Connect with us

Subscribe

technology

New collaboration will create life-changing technology

|17 May 2016|

USA

The Wyss Institute for Biologically Inspired Engineering at Harvard University has entered into a collaboration with ReWalk Robotics to accelerate the development of the Institute’s lightweight, wearable soft exosuit technologies for assisting people with lower limb disabilities. The agreement with ReWalk will help speed the design of assistive exosuits that could help patients suffering from stroke and multiple sclerosis (MS) to regain mobility.

“This is a very exciting day for the soft exosuit technology,” said Conor Walsh, Ph.D., who is a Core Faculty Member at the Wyss Institute, and Founder of the Harvard Biodesign Lab. “ReWalk brings commercialisation expertise and experience in the area of wearable robotics and complements our translation-focused research. Ultimately this agreement paves the way for this technology to make its way to patients.”

The soft exosuit – which is a soft wearable robot that is the first of its kind – was developed at the Wyss Institute by Walsh and his team through extensive prototyping that included the involvement of roboticists, mechanical and biomechanical engineers, apparel designers, and software engineers.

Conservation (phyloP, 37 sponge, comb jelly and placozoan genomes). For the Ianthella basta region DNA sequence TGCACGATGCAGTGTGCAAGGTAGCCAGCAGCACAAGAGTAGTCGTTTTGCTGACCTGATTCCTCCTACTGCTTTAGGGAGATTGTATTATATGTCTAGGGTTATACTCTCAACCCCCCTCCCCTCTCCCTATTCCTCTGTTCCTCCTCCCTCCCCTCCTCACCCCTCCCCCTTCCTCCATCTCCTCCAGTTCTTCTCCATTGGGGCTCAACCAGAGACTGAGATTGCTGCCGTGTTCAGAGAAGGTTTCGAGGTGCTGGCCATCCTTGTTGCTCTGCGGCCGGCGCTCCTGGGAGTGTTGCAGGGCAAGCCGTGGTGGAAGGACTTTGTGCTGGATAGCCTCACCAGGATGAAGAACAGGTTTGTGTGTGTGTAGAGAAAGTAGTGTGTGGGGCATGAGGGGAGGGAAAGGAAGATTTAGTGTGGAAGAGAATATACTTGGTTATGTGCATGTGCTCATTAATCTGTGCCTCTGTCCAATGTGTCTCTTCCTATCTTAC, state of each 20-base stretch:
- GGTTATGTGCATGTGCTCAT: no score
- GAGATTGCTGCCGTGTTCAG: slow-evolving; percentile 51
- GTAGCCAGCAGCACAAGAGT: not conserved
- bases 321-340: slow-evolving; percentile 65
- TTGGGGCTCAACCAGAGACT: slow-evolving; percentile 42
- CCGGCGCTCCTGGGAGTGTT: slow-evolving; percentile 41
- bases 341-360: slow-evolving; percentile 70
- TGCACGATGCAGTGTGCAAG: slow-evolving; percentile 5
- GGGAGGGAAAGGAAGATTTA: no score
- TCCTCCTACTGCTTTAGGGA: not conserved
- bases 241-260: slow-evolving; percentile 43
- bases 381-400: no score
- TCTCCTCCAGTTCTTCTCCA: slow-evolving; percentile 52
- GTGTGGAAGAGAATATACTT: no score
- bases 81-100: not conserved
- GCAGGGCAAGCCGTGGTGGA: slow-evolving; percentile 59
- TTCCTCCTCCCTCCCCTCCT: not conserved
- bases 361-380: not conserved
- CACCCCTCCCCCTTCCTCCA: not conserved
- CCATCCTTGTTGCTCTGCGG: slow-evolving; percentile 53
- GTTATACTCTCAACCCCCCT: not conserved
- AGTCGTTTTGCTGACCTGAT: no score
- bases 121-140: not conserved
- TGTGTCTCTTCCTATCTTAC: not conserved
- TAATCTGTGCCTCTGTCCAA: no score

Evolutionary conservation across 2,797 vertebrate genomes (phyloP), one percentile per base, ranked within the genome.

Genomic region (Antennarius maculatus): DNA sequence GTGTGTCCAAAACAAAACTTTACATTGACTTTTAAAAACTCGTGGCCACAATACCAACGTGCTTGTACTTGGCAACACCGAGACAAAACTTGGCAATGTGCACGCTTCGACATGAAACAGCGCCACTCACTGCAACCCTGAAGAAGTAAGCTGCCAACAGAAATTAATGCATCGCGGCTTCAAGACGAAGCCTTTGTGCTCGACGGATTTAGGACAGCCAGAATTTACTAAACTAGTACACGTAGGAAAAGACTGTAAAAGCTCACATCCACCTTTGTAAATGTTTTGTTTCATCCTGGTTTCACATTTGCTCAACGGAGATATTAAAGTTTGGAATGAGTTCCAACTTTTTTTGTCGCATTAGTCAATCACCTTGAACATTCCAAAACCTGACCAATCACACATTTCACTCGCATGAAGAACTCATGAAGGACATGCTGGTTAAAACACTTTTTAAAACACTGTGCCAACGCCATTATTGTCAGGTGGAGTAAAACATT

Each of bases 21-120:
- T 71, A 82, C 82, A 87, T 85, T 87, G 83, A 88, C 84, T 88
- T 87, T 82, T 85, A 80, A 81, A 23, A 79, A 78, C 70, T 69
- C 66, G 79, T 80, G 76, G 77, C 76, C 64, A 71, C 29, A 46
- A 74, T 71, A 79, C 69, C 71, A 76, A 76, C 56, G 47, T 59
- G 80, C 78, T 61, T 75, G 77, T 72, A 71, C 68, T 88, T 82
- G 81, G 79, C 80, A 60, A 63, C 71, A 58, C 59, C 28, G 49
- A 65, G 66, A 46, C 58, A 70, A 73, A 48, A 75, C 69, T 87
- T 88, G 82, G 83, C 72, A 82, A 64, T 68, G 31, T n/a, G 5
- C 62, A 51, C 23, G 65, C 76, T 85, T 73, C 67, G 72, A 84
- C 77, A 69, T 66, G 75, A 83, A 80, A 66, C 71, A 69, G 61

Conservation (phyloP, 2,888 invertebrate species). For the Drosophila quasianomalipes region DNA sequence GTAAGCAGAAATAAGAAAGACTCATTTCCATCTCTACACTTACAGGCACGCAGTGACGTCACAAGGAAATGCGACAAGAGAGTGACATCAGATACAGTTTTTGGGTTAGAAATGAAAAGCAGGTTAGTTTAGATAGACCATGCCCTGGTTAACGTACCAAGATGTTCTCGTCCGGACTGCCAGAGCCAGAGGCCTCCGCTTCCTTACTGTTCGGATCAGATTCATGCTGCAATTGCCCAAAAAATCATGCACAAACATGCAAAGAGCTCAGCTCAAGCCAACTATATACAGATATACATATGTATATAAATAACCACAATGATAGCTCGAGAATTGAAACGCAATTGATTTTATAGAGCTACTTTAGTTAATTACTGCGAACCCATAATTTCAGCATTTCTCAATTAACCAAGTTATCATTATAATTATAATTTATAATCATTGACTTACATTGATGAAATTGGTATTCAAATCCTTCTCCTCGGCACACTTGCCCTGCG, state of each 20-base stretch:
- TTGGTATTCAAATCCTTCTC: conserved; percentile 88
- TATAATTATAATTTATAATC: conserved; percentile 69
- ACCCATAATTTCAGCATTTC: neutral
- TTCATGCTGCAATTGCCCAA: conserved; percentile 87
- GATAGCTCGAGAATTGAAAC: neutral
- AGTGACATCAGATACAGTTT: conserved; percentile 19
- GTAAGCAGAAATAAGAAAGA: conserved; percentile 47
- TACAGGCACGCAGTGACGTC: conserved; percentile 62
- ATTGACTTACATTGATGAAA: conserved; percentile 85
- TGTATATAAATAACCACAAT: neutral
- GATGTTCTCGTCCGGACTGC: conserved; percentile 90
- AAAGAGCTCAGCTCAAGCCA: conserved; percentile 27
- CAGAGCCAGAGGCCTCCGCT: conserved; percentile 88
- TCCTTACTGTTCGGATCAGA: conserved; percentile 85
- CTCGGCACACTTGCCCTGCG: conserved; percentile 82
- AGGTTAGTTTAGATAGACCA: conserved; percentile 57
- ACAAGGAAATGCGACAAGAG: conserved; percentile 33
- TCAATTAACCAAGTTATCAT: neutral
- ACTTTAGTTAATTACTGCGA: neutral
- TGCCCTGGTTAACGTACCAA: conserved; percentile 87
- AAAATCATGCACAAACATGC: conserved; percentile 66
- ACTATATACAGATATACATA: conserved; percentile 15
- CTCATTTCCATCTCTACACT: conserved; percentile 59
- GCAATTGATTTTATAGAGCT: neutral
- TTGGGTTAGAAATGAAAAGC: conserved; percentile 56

“There is a great need in the health care system for lightweight, lower-cost wearable exoskeleton designs to support stroke patients, individuals diagnosed with multiple sclerosis and senior citizens who require mechanical mobility assistance. This collaboration will help create the next generation of exoskeleton systems, making life-changing technology available to millions of consumers across a host of patient populations,” said Larry Jasinski, CEO of ReWalk.

Newsletter Signup

Iain Robertson
Written By

Iain is an experienced writer, journalist and lecturer, who held editorships with a number of business focussed publications before co-founding and becoming editor of Innovators Magazine. Iain is also the strategic director for OnePoint5Media.

Advertisement

sign language wearable sign language wearable

Wearable translates sign language

biotech

frontier tech frontier tech

COVID-19 AI repository

technology

Heart attack early warning system

technology

Robots to learn kitchen skills

food | water

Connect
Newsletter Signup